Logan school sees future going on-line Teaching technology: A project announced by Bell Atlantic Corp. and state and local governments will put computers in pupils' homes and classrooms.

Robert Thomas had never heard of the Internet, or e-mail. And all the talk yesterday of visiting the Smithsonian without leaving home, or conversing with his classmates by modem, had the second-grader a little overwhelmed.

But when he realized why all the government officials had descended on his Dundalk school, why he needed to dress up in his church clothes, his eyes widened with visions of futuristic science projects.


"You said we're going to get a computer, at home, like that?" he asked, pointing to a Macintosh in Logan Elementary's school office.

Officials from Bell Atlantic Corp. and state and local governments were announcing a ground-breaking project that aims to link parents to teachers and to bridge the divide between the technological haves and have-nots.


"Logan Online" will place computers in the classrooms and homes of all 97 incoming third-graders and their teachers for the next three years, beginning this fall. In addition, the telecommunications company will provide six computers, a teacher workstation, a printer, a copier and a cellular phone to each classroom in grades three through five.

"Wonderful," said Robert's mother, Sharone Jordan, a Baltimore Circuit Court clerical assistant who attended the ceremony. "I've wanted a computer," said the single mother, "but my budget doesn't allow it right now."

Principal Francine M. Schaffer sees the $2.9 million test project as a way to remove income barriers in education. Her school serves mostly children from working-class families, 53 percent of whom are poor enough to qualify for subsidized lunches. The school's test scores, though improving, are below state standards.

Officials predict that the project, which will allow parents to communicate with teachers via computer, will boost parents' involvement. The school will track the children's test scores for three years to measure the impact of technology on performance.

But as with any expensive test, what this will do for the entire school system is unclear.

Of the estimated cost, about $1.5 million will be borne by Bell Atlantic. Gov. Parris N. Glendening has kicked in $100,000 in his proposed budget. The rest will be paid by other corporate partners, including Microsoft, Xerox and Baltimore Gas and Electric Co.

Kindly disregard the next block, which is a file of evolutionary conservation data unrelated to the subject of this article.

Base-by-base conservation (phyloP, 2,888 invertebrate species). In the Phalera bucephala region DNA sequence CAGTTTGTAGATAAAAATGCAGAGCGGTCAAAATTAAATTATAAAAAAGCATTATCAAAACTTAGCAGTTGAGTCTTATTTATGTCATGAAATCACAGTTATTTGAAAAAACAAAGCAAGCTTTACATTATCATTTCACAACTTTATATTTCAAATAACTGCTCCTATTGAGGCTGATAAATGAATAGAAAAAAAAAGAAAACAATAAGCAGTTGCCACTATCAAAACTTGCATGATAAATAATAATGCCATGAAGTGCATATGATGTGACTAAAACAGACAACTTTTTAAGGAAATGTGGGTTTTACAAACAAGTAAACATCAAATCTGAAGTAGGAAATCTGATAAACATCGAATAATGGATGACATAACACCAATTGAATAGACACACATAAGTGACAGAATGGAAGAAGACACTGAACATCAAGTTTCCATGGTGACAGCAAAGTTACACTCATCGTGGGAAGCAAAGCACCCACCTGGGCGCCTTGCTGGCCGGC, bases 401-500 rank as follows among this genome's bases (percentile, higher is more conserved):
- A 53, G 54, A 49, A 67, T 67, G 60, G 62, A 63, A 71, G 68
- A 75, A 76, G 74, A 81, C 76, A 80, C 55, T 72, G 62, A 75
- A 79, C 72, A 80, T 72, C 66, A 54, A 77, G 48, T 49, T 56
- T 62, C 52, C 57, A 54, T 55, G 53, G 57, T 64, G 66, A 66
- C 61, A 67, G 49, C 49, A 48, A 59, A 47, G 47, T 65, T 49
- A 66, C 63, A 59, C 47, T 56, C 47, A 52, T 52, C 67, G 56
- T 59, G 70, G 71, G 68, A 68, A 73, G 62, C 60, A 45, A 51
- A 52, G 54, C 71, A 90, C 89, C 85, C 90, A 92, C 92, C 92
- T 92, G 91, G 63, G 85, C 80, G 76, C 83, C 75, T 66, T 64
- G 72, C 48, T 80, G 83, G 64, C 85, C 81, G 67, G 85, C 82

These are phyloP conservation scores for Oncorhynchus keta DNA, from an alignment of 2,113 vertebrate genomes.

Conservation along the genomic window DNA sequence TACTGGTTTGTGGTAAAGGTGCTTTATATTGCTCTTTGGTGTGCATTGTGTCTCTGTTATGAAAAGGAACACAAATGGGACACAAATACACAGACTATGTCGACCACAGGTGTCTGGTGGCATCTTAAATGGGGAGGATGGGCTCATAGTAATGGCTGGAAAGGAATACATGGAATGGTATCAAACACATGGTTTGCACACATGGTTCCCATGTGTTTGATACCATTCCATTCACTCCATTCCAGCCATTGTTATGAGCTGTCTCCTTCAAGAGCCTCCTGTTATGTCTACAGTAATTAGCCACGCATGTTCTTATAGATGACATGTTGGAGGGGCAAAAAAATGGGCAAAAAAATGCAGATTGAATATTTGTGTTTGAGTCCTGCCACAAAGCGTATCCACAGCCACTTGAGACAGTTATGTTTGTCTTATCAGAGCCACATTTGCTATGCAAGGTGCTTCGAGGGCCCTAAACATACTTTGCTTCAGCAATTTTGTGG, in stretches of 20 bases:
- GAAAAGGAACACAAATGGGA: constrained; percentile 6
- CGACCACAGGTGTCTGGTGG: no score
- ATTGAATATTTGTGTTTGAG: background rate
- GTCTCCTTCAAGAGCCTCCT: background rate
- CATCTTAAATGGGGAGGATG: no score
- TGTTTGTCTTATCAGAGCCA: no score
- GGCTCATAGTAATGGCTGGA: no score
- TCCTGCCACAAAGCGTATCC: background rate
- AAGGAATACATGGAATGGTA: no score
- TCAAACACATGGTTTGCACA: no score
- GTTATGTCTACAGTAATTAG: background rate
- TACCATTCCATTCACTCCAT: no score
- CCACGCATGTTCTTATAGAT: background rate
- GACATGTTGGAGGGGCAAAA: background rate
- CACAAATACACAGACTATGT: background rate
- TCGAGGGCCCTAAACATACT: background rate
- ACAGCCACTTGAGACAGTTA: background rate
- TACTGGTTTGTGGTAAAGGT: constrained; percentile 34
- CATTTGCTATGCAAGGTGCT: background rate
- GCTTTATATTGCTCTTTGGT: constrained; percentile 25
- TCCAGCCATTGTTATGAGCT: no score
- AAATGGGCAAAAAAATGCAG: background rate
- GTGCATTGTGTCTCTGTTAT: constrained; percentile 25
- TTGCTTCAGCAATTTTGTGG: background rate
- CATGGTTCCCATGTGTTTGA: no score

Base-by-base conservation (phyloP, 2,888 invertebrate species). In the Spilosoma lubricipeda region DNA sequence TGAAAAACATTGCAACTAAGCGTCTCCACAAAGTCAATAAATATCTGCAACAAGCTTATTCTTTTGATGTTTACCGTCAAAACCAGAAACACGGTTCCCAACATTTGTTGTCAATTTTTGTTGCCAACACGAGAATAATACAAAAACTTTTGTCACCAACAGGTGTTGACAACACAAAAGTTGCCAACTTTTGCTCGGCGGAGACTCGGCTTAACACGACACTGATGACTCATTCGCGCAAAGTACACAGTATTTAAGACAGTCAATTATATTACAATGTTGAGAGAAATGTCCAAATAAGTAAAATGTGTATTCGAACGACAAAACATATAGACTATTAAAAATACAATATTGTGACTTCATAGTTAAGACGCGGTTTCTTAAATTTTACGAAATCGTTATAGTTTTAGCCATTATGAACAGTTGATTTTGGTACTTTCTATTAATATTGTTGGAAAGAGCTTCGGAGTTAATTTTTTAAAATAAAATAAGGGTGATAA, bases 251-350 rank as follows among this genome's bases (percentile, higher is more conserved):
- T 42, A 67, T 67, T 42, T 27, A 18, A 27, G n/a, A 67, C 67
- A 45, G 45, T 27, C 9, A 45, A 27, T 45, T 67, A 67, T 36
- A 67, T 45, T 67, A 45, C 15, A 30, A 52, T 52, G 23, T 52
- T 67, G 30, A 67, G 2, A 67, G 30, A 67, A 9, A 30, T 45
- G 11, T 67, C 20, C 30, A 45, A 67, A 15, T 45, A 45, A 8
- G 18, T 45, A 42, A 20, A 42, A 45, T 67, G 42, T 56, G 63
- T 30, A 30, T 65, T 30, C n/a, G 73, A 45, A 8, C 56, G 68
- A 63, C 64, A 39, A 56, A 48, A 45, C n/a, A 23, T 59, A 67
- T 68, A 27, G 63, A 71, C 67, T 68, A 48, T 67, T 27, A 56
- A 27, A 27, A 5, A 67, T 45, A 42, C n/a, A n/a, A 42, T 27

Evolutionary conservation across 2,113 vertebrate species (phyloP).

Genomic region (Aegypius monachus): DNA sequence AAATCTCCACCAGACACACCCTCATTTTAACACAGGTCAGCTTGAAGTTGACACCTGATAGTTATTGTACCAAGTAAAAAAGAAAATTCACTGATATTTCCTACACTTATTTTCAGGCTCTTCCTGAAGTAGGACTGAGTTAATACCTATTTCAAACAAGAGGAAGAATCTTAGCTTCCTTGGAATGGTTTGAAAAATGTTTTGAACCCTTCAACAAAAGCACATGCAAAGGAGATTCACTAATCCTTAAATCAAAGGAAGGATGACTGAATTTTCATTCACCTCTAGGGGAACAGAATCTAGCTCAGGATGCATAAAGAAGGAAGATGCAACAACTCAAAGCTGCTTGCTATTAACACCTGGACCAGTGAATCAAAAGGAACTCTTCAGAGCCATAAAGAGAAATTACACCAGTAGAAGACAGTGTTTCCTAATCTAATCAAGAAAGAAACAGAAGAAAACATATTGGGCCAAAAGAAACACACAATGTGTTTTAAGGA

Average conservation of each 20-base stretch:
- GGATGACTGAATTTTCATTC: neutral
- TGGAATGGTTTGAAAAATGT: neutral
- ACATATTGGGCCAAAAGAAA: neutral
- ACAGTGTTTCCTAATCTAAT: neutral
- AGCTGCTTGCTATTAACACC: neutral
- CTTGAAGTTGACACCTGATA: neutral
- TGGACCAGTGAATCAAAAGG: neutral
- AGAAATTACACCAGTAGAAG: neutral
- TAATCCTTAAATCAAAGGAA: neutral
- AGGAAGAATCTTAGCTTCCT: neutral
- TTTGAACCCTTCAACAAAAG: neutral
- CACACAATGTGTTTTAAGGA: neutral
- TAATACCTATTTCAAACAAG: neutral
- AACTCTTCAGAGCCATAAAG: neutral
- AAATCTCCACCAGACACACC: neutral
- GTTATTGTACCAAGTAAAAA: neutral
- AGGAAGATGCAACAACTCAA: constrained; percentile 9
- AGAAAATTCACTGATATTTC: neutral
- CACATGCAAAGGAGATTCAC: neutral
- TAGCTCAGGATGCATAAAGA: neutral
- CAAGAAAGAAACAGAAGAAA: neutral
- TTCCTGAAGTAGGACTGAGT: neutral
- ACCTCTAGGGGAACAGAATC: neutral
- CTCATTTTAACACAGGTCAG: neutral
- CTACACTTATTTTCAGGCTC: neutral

Clearly, the same cannot be done for all 158 schools in Baltimore County, nor for the 1,265 across Maryland, though state officials hope other companies will copy the effort.

Daniel J. Whelan, president of Bell Atlantic-Maryland, said he hopes the test will prove the technology so successful in enhancing achievement that it will force school boards to redirect money toward technology. Standing in the school's library yesterday, Mr. Whelan noted that every book in the room could be accessible by computer.


"You don't really need some of these things anymore," he said, referring to printed books.

The undertaking is the second of its kind by Bell Atlantic.

In 1993, the company placed computers in the classrooms and homes of middle school students in a low-income neighborhood in Union City, N.J. Test scores rose significantly, which school officials attributed to increased participation by parents and an improved attitude toward school, said Abraham Antun, president of the Union City Board of Education.

The company pledged to duplicate the project in Maryland after Major F. Riddick Jr., Mr. Glendening's chief of staff, issued a public challenge to Bell Atlantic Chairman Raymond W. Smith in December. Experts who work with technology in education say the two projects are likely the only ones of their kind in the nation.

The computers are expected to be IBM-compatible models equipped with modems, allowing teachers and students to communicate through e-mail. Each will have an Internet address. And each classroom and the library will be networked, providing access to on-line encyclopedias and libraries around the world.

The school will be able to post homework assignments, school calendars and meeting notices on the network. Children will be able to continue learning when they are sick, on weekends, on snow days and throughout the summer.


As business and government officials gathered in the school's auditorium yesterday, lacing their speeches with tributes to the wonder of public-private partnerships and education for the 21st century, second-graders put the project in more basic terms.

"You can do your homework on computer, and you don't have to get your hand tired from writing," said Kami Bowman, 7.

"A computer is like having your own friend, except it can't talk," said Greg Boccia, 8.

"I'm going to look up old people and get information," added Dale Piercy Jr., 7.

"He means like old presidents," said Stephanie Spokus, 7.

"Yeah," Dale said. "Like George Washington."


Pub Date: 3/26/96